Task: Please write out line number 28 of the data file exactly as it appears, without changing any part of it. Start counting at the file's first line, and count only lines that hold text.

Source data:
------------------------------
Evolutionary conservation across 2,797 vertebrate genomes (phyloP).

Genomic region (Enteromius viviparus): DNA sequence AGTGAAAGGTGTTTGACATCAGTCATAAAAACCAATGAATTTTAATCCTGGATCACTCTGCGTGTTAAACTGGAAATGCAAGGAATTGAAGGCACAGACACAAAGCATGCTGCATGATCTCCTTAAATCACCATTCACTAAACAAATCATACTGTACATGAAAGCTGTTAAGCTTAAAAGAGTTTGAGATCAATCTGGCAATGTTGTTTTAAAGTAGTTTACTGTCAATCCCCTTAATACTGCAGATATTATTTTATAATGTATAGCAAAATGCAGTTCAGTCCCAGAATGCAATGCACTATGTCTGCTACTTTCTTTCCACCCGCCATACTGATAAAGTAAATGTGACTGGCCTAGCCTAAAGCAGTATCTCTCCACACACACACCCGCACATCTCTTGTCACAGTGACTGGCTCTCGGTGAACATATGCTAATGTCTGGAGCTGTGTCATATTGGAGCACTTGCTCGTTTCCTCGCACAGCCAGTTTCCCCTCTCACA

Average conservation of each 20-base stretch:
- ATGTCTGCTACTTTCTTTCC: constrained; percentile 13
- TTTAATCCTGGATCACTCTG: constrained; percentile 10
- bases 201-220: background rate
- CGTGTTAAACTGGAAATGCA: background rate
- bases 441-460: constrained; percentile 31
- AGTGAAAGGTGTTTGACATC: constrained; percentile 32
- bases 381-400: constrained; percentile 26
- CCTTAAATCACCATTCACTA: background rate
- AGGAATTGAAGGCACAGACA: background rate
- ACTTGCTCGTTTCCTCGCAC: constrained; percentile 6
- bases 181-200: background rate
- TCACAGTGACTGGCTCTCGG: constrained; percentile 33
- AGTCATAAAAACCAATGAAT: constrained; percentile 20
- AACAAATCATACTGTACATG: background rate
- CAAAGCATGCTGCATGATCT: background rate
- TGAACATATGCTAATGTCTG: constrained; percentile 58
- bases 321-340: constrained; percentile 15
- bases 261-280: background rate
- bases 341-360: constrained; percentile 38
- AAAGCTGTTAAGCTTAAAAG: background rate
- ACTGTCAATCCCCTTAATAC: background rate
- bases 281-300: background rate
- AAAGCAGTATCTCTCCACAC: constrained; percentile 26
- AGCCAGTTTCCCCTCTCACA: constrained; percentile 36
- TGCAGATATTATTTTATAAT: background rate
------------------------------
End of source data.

- TGCAGATATTATTTTATAAT: background rate